"We intend only to recognize that evidence supporting a conclusion may be less substantial when an impartial, experienced examiner who has observed the witnesses and lived with the case has drawn conclusions different from the Board's than when he has reached the same conclusion. The findings of the examiner are to be considered along with the consistency and inherent probability of testimony." Universal Camera Corp. v. N. L. R. B., 340 U. S. 474, 496, 71 S.Ct. 456, 469, 95 L. Ed. 456.
Thus viewing the entire record we find no support for the Board's findings of unfair labor practices alleged to have been committed by the labor union, with the exception of acts of discrimination against Holderby.
The record discloses as to the alleged discriminatory operation of the dispatch system that although the system devised by the union for preference in referrals could conceivably admit of a discrimination against a nonunion workman, there was no evidence of a scheme or practice of discrimination by the union. The only instance of that kind shown was that of Holderby, and a single isolated incident of this type cannot support a cease and desist order. See N. L. R. B. v. Amalgamated Meat Cutters, 9 Cir., 202 F.2d 671.
The Trial Examiner found adverse to the petitioner on this contention because of lack of evidence to support the claim. We think he was correct.
With respect to the alleged requirement that nonunion applicants take out union membership applications on their first referral, the Trial Examiner's holding was that there was no showing of a requirement as a "practice" by the union.7 The convenience of an immediate application under the thirty day period is obvious, and it was necessary to establish by competent evidence that the union actually required this of nonunion workers in order to support a finding of an unfair labor practice within the meaning of the Act. We agree with the Trial Examiner as to lack of evidence on this point.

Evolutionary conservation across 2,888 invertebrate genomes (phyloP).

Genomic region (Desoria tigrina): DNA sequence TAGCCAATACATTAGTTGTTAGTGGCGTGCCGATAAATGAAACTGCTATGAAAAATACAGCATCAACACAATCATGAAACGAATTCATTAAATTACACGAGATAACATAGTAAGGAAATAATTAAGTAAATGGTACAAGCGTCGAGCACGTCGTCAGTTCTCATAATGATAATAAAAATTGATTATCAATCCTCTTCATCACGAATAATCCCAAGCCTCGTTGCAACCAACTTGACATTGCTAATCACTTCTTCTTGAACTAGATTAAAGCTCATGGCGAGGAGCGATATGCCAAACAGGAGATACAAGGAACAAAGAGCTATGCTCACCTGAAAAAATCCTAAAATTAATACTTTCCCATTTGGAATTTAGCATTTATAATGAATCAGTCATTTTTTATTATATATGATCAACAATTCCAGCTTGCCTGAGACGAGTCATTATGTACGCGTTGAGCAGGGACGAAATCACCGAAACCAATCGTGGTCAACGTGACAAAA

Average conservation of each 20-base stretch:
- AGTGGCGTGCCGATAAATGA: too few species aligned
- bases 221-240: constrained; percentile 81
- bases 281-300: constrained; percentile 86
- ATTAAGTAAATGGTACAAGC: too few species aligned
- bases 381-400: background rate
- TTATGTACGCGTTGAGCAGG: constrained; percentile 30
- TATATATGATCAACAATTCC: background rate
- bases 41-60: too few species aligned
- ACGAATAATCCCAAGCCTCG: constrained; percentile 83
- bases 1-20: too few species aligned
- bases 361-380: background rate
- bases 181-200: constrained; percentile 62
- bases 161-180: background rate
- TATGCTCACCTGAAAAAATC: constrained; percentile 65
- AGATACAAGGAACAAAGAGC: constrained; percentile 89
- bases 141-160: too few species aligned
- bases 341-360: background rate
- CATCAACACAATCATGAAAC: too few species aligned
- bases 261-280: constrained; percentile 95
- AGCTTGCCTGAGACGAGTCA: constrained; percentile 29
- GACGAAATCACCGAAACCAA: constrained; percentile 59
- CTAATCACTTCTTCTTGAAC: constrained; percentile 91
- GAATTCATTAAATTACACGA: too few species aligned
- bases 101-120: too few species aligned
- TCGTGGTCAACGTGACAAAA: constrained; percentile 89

There is no evidence in the record with respect to the work permit fees being required of nonunion workers, except that such a provision is contained in the Constitution of the International Union of Operating Engineers. It is not established, first, that Local 12 was requiring such fees, and second, that said fees were not a reasonable charge for operating the dispatch system, and hence not a discriminatory practice against nonunion members.
There is sufficient evidence to support the Board's finding of a discrimination against Holderby. The pattern of job referrals shown in evidence, coupled with the "switch" of his name from the "Members" list to the "Applicants and Others" list, warrants a finding of a discrimination in violation of 29 U.S. C.A. § 158(b) (2).8 Holderby's applications were handled in a manner giving rise to a strong conviction that the union and Holderby were bitterly antagonistic, one to the other. The time intervals between the job referrals given Holderby are significant. After he instituted legal action against Local 12, his referrals were more frequent, evidently in an attempt at appeasement; but when Holderby refused to discontinue the legal action, the referrals again became infrequent. This circumstance is persuasive.
Under the circumstances the order of the Board is too broad. The Board is ordered to modify its order so as to require respondent Local 12 to make Holderby whole, the amount thereof to be determined in post-decree compliance proceedings. See N. L. R. B. v. Local 803, International Brotherhood of Boilermakers, etc., 3 Cir., 218 F.2d 299. In all other respects the order of the Board is set aside.